which is a loan from Chinese 甘 'sweet' (probably pronounced *kã in the dialect known to the Tangut).

The Tangraphic Sea analysis of TT4503 is


right of TT4572 DRY rorw 1.91 +

right of TT5716 EARTH tser 1.77

The right side of DRY ([コ+ㄇ+ニ]) is apparently being used as a Chinese-based phonetic, since its Chinese translation equivalent would have been 乾 *kã 'dry' - a homophone of 甘 *kã 'sweet'.

The analysis of DRY derives its right side [コ+ㄇ+ニ] from the left side of TT4503 SWEET kã 1.24.

One might hope that all graphs with [コ+ㄇ+ニ] were pronounced kã 1.24, but TT4503 is an isolated instance. All other tangraphs with [コ+ㄇ+ニ] on the left have very different readings:

TT4504 khwə 1.27

TT4505 shywiy 2.32

TT4506 BE-SILENT dwerw 2.78

TT4507 dywu 1.3 (cf. TT5396 below)

TT4508 REALIZE dwerw 2.78

TT4509 zyi 1.11

TT4510 u 2.1

TT4511 lyọ 2.64

I don't have time to look up the 34 tangraphs other than TT4572 DRY rorw 1.91 with [コ+ㄇ+ニ] on the right (Grinstead 1972: 89-90) but I wouldn't expect any phonetic consistency among their Tangut (A) readings. Here is a sample of every fifth [コ+ㄇ+ニ]-right tangraph with a gloss:

TT3529 TOGETHER gu 2.1

(TT5171 MARKETPLACE lhyor 1.94 doesn't count since it has [亠+ㄇ+ニ]; Grinstead seems to have miswritten it with [コ+ㄇ+ニ])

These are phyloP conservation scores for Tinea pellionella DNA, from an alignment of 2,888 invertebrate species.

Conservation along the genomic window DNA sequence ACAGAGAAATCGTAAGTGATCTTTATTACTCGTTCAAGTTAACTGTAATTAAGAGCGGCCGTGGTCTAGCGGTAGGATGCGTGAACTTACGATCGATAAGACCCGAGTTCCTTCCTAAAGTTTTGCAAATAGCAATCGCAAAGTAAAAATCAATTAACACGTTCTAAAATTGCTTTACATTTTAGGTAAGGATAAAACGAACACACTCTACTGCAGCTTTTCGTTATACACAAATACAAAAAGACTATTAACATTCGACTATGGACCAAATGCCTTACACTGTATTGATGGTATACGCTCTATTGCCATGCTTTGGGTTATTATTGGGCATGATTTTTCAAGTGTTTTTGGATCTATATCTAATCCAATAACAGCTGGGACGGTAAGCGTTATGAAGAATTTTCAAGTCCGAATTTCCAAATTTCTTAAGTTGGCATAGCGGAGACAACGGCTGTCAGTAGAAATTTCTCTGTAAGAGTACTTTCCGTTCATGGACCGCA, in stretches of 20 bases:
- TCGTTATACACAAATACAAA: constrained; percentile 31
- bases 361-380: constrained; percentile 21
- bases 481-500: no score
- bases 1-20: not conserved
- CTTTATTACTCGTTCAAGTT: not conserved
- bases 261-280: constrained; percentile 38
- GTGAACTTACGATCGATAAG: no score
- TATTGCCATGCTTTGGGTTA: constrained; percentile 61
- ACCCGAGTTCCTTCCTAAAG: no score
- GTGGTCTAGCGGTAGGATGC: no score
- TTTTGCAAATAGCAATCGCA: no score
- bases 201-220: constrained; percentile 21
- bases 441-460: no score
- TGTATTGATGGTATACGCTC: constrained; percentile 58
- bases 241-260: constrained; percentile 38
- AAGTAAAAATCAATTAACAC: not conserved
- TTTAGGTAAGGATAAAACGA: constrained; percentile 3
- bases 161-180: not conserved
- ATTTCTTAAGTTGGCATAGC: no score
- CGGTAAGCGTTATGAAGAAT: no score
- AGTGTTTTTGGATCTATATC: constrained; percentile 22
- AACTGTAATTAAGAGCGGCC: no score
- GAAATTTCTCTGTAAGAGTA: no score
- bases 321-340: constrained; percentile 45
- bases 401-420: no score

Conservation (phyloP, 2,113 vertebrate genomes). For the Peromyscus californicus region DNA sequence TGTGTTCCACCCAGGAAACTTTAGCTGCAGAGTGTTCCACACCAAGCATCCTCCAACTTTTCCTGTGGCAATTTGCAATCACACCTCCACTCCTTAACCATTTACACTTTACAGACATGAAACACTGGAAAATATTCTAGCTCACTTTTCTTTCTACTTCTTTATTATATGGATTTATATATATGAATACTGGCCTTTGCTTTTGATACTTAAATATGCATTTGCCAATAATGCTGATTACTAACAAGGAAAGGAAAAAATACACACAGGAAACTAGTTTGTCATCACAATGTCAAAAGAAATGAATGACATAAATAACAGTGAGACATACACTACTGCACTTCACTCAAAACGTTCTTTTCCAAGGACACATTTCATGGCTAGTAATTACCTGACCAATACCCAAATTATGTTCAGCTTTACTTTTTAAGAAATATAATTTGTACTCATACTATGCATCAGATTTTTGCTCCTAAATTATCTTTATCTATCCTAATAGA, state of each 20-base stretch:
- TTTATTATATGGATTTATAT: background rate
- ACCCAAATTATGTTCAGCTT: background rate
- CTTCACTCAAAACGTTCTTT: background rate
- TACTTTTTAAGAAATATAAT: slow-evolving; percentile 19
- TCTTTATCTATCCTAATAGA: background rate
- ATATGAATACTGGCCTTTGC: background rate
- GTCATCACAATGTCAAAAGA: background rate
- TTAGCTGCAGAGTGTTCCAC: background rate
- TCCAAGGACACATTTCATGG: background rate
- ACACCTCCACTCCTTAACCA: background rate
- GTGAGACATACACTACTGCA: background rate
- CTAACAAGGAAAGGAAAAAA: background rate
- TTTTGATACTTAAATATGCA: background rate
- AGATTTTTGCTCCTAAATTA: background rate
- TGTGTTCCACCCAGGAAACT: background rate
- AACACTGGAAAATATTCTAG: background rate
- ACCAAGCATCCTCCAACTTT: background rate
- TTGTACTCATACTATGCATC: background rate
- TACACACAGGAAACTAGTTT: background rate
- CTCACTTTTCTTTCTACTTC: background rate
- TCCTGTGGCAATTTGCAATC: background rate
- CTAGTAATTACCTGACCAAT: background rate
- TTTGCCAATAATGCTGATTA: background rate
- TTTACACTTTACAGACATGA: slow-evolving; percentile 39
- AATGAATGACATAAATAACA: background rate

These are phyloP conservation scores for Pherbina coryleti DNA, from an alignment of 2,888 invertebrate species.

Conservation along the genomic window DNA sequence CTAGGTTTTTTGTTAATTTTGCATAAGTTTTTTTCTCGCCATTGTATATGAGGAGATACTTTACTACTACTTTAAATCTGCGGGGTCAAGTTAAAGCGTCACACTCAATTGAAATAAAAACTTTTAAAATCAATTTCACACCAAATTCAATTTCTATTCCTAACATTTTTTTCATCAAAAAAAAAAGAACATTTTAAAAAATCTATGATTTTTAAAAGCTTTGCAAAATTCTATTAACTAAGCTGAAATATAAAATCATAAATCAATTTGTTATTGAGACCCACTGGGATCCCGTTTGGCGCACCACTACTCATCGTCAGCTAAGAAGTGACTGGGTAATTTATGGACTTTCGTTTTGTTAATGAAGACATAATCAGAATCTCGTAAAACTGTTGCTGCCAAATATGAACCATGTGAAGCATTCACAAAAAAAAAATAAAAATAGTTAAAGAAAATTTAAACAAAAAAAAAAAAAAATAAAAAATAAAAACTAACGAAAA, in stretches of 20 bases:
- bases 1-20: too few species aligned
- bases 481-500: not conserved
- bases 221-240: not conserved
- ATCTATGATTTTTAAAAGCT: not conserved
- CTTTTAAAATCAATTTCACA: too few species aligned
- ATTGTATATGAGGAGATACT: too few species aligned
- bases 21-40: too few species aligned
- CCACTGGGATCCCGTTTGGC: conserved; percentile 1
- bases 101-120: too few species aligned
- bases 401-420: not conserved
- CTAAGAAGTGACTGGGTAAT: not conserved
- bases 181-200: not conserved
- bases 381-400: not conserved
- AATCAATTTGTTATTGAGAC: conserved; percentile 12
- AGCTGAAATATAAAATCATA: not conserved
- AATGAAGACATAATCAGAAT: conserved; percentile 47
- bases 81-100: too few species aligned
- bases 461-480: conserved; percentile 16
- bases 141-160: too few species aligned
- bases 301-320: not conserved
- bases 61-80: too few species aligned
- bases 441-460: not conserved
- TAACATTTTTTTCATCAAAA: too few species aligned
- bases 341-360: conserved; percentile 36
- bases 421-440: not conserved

TT5396 KNOW dywu 2.3 (cf. TT4507 above)

TT5593 BANANA mya 1.20

How did I confuse

TT4793 / Mojikyo #405 WALLED-TOWN dzywï 1.69 and

TT4503 / Mojikyo #404 SWEET kã 1.24?

I was relying on the Internet Tangut Studies Association's online database which has some three-digit Mojikyo numbers mapped onto the wrong TT numbers.

It turns out that even Grinstead's gloss for TT4793 may be wrong, as Nevsky (1960 I: 587) translated it as

垣 'wall', 牆 'wall', 壁 'wall' (but not 城 'walled city')

ограда 'fence', стена 'wall'

It is true that in Chinese, 城 can mean 'wall', 'city wall', and even 'city'. (The 'Great Wall' is the 萬里長城 'Ten Thousand Mile Long Wall' and the 'Forbidden City' is the 紫禁城 'Purple Prohibited City'.) But I can't assume that Tangut TT4793 WALL could also refer to city walls or cities.

Next: A Sino-Tibetan word for 'wall'?